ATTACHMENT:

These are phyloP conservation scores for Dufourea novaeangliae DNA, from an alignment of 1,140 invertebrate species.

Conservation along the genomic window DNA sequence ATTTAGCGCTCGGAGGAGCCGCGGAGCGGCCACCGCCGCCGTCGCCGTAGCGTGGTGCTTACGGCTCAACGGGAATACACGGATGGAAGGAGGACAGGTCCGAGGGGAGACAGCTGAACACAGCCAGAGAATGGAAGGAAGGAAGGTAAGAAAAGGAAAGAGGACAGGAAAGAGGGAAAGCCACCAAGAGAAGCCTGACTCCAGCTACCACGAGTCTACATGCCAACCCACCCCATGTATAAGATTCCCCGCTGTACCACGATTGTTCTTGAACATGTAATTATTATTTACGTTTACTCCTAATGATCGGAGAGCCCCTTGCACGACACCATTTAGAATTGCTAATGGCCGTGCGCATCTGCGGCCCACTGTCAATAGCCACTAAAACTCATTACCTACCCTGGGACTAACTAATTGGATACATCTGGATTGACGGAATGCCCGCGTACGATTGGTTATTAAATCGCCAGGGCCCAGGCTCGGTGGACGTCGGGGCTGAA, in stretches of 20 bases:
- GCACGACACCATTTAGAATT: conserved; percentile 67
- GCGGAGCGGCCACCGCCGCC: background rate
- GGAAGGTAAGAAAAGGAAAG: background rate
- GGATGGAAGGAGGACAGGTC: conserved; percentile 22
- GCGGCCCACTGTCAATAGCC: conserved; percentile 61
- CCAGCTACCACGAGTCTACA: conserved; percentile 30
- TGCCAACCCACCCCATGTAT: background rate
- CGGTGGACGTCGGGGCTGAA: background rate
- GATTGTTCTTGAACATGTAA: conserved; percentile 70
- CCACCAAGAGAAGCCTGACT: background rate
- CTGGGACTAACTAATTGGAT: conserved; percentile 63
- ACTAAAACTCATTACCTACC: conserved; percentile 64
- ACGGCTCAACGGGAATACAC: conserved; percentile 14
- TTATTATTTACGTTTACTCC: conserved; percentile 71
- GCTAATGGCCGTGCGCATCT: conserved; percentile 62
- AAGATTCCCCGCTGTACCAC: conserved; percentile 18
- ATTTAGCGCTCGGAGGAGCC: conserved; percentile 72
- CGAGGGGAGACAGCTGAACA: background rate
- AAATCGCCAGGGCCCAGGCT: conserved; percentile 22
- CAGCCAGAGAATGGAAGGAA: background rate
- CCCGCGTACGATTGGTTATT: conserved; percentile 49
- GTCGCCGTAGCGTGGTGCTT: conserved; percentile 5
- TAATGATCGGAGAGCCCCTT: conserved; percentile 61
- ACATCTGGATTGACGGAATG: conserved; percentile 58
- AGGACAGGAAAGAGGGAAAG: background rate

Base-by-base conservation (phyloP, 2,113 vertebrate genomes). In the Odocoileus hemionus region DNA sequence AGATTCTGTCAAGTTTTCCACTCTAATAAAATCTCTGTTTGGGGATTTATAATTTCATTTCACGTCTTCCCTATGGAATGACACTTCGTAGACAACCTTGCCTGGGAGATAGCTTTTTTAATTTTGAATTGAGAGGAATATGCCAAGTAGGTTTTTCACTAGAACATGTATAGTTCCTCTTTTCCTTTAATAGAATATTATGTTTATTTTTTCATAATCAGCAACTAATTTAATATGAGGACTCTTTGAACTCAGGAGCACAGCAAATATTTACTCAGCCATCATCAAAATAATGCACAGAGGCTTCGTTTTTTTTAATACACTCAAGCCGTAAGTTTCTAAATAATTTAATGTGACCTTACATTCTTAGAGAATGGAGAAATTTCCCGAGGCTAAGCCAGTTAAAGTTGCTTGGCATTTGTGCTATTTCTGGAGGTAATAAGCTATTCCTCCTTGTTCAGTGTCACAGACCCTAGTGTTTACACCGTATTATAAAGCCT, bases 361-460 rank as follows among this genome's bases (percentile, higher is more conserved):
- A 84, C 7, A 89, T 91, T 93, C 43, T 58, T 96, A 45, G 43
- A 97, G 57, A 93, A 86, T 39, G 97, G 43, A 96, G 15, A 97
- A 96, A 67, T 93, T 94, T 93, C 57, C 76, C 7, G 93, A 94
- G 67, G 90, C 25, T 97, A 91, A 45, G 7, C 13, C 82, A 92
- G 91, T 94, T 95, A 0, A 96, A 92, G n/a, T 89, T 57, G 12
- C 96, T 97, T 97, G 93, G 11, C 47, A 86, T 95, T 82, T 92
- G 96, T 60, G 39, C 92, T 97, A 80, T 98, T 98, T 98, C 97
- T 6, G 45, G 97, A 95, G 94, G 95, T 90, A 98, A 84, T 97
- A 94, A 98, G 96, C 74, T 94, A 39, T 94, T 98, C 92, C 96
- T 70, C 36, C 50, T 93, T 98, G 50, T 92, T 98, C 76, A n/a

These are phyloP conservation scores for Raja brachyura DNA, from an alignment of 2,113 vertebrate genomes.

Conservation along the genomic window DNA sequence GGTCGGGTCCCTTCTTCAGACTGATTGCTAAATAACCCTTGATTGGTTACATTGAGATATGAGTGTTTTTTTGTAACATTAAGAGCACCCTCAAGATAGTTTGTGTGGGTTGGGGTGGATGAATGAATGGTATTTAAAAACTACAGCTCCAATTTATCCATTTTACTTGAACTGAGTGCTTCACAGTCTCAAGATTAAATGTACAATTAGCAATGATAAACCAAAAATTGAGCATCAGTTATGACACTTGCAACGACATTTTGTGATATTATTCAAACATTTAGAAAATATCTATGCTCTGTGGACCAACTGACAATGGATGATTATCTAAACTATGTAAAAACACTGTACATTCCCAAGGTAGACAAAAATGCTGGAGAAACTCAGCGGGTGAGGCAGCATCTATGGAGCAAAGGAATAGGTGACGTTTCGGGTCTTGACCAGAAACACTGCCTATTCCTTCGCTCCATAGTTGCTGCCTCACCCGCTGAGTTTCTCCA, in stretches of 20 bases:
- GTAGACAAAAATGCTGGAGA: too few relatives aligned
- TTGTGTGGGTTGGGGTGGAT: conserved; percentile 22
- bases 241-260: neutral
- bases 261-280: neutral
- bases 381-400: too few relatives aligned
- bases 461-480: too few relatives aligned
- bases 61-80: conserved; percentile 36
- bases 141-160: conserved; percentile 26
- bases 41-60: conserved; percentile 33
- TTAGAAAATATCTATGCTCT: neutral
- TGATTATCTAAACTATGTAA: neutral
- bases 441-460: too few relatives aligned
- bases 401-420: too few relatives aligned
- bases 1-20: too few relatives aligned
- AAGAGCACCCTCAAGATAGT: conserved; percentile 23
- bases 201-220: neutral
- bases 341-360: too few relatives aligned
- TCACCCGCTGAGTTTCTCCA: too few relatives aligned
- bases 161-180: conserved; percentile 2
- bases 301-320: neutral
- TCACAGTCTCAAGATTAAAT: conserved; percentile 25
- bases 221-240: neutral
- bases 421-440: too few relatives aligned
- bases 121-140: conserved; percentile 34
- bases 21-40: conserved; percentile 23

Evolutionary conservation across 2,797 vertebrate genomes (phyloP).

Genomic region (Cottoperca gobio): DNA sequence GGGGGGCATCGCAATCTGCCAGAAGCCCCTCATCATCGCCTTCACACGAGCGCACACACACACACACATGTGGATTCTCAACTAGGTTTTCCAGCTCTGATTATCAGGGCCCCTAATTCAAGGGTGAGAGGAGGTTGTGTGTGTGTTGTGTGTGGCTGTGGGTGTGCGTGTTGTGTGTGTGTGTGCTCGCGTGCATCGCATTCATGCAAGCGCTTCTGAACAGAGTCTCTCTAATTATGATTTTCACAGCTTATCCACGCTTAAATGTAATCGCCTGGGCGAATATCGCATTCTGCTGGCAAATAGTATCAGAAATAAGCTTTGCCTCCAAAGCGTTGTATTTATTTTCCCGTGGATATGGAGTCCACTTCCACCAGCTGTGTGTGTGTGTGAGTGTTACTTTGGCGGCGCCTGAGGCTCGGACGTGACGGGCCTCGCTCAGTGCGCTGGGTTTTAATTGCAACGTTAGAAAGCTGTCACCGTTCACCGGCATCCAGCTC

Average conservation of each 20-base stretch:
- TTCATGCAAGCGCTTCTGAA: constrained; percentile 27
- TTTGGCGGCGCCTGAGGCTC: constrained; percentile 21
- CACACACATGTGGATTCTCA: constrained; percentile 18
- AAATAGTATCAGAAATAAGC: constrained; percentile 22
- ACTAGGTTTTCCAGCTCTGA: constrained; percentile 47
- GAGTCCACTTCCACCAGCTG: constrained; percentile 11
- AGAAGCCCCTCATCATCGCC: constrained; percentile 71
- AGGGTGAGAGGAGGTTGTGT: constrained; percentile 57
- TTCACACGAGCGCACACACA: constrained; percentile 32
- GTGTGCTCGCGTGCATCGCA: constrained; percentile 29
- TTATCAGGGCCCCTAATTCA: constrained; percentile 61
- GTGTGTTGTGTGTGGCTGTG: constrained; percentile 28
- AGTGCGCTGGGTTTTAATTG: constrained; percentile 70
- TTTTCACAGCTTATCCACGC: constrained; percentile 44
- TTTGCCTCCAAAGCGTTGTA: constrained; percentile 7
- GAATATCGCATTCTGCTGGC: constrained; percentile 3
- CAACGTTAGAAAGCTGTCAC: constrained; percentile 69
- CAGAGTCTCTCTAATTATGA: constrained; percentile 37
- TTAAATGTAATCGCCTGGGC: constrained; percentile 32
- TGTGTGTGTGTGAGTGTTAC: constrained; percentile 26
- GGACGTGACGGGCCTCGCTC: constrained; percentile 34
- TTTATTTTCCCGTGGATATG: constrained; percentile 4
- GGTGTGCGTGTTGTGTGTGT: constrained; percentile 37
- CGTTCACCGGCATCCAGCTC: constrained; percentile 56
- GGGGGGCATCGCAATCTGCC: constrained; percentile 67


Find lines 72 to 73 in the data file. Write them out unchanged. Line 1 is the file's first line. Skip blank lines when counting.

- AAATAGTATCAGAAATAAGC: constrained; percentile 22
- ACTAGGTTTTCCAGCTCTGA: constrained; percentile 47